30 The art of teaching involves clarity about the desired learning outcomes and learning activities to achieve these as well as a thoughtful response to the context, to learner prior knowledge and needs, and to the teachable moment— and even to the weather!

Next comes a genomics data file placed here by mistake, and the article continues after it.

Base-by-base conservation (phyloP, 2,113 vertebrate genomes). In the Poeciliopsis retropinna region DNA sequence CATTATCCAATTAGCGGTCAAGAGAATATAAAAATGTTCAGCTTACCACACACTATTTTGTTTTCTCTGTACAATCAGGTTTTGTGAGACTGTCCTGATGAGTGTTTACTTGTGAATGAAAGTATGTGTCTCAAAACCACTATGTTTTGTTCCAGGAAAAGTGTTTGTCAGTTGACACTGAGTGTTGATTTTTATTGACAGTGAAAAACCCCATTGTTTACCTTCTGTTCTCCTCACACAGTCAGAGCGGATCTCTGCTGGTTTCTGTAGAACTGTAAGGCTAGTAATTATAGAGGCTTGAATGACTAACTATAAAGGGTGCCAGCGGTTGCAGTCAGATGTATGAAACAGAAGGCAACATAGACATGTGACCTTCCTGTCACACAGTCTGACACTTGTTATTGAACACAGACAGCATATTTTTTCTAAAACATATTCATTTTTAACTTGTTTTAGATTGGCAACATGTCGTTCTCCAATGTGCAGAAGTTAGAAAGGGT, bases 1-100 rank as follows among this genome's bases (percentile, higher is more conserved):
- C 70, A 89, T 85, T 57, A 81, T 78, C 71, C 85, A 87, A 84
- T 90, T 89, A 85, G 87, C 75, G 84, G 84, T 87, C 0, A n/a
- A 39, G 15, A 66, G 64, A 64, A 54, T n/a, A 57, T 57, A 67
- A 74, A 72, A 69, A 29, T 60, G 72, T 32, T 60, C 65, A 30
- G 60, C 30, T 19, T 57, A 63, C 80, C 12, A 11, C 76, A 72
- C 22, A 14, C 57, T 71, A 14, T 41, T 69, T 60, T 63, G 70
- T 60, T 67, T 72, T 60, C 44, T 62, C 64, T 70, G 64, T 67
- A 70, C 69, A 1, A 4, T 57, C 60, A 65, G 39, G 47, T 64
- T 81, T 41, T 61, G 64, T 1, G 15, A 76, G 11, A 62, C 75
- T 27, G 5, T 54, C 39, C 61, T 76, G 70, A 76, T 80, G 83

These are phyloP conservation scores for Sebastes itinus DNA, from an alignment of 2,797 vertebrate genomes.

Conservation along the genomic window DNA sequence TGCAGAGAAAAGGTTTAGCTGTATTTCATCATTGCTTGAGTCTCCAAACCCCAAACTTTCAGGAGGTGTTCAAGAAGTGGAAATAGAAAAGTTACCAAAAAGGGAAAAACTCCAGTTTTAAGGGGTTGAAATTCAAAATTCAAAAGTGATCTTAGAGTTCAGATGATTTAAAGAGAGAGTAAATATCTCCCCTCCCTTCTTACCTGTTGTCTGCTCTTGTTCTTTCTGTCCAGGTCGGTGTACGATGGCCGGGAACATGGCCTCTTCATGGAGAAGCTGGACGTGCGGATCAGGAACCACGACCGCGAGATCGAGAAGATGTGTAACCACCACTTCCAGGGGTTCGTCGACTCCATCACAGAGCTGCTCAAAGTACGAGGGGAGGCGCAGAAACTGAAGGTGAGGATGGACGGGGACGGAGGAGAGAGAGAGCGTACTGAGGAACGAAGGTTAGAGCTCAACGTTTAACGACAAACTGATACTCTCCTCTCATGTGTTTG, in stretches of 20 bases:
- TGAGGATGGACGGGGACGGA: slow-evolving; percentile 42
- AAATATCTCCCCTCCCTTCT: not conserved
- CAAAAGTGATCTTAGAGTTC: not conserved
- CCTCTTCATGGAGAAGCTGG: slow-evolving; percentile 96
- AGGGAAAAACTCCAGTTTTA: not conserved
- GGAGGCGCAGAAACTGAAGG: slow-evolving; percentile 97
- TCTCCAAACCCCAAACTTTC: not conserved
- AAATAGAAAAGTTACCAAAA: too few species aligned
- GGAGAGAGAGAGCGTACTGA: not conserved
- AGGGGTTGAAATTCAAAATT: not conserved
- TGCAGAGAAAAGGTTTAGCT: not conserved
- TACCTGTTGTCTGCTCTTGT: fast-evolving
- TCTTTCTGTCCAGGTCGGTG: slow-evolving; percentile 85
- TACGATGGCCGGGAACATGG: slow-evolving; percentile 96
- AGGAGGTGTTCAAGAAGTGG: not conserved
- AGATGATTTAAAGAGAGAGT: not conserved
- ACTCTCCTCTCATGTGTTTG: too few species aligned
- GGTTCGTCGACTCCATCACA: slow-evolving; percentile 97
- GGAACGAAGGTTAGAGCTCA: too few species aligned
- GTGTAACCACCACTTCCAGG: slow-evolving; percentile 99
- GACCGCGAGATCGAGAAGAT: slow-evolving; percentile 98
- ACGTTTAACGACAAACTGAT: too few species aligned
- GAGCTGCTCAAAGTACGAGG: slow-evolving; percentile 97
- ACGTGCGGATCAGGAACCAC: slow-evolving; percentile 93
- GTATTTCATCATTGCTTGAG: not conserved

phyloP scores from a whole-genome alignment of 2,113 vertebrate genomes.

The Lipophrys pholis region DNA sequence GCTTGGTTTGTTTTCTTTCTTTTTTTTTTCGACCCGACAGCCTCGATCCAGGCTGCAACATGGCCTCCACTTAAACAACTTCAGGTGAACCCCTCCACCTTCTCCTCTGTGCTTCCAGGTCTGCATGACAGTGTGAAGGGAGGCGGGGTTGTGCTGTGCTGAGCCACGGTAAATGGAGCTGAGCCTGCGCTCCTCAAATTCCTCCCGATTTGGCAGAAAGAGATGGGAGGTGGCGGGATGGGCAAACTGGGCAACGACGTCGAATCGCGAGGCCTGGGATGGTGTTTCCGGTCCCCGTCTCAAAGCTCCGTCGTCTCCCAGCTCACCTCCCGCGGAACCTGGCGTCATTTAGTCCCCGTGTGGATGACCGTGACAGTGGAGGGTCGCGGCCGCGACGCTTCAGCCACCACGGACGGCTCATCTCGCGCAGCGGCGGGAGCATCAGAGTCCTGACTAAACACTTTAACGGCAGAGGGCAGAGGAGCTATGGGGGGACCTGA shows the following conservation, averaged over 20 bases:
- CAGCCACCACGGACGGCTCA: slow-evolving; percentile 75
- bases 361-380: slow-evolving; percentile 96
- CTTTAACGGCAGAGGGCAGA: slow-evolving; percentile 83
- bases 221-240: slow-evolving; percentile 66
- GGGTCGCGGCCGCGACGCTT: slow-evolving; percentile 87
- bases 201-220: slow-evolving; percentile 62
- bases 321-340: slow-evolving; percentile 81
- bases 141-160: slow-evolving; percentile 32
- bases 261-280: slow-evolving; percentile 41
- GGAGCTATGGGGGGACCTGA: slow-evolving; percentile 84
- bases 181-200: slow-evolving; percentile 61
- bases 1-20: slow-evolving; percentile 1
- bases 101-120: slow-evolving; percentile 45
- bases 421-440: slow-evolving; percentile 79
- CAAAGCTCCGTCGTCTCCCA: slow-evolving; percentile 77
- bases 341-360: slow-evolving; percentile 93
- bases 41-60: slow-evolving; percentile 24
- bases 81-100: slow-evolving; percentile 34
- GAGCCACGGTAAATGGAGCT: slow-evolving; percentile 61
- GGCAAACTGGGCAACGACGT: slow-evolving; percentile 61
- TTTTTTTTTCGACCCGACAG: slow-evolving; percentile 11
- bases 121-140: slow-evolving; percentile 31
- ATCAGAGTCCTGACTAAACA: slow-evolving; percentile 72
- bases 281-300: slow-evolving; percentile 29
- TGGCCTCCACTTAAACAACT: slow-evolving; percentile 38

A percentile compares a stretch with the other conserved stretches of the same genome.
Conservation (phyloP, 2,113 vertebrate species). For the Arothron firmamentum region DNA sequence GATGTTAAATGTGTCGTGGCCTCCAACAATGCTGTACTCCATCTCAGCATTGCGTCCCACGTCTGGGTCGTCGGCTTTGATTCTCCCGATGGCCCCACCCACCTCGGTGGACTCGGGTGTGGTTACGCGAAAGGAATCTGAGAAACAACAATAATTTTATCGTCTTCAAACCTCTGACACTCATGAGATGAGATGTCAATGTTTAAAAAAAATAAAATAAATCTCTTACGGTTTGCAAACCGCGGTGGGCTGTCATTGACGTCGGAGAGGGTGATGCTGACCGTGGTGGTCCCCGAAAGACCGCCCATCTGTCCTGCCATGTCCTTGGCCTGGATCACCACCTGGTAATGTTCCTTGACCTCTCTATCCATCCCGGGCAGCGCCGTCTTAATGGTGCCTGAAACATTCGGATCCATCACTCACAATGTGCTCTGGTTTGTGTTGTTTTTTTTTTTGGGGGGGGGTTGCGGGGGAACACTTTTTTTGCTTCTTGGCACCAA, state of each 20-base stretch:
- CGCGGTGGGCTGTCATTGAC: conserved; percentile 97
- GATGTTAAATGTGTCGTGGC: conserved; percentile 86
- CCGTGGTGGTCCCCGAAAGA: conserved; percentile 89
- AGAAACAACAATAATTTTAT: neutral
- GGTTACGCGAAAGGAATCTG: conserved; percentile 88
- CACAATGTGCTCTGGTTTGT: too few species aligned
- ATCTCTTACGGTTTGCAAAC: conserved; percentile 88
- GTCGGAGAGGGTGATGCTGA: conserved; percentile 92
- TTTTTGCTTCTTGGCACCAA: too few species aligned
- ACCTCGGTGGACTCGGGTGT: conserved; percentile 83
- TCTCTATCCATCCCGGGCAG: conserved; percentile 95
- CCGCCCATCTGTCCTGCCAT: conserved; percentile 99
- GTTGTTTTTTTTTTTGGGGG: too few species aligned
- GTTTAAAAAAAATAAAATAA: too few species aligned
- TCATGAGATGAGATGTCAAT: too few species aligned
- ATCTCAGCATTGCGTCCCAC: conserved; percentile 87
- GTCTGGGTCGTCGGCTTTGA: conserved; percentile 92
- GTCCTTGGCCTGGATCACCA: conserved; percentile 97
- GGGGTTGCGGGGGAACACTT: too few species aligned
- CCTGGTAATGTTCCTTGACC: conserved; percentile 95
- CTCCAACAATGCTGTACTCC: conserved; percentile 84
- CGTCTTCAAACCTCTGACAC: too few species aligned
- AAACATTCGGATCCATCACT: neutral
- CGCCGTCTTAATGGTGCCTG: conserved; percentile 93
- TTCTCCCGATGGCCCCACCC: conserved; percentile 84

31 References Bogard K & Takanishi R (2005) ‘PK-3; An aligned & coordinated approach to education for children 3 to 8 years old’ Social Policy Report XIX (III), Society for Research in Child Development, Ann Arbor, Michigan. Boud D, Keogh R and Walker D (1985) Reflection, Turning Experience into Learning, Routledge, p.19. DECS (2008) Respect reflect relate, DECS Publishing, Adelaide. DECS (2010) South Australian Teaching for Effective Learning Framework guide, Government of South Australia. DECS Children and young people at the centre of everything we do: The Strategic Plan for Public Education and Care, available at (accessed 6 August 2012). DEEWR (2009) Belonging being & becoming: The Early Years Learning Framework for Australia, Commonwealth of Australia, available at 0-%20WEB.pdf (accessed ). 0-%20WEB.pdf DEEWR (2010) Educators Belonging, Being & Becoming: Educators’ Guide to the Early Years Learning Framework for Australia, Commonwealth of Australia, available at (accessed ). Fabian H (2002) Contextualised Learning for 5-8 year olds, Learning and teaching Scotland, Dundee, Scotland. Hausken EG & Rathbun, A ‘Adjustment to Kindergarten: Child, Family & Kindergarten Program Factors’, paper presented to the annual meeting of the American Research Association (New Orleans April (2002). Kauerz, K (2006) Ladders of Learning: Fighting Fade-Out by Advancing PK-3 Alignment. NAF Issue Brief No 2, (January 2006) New American Foundation: early education Initiative, Washington, DC.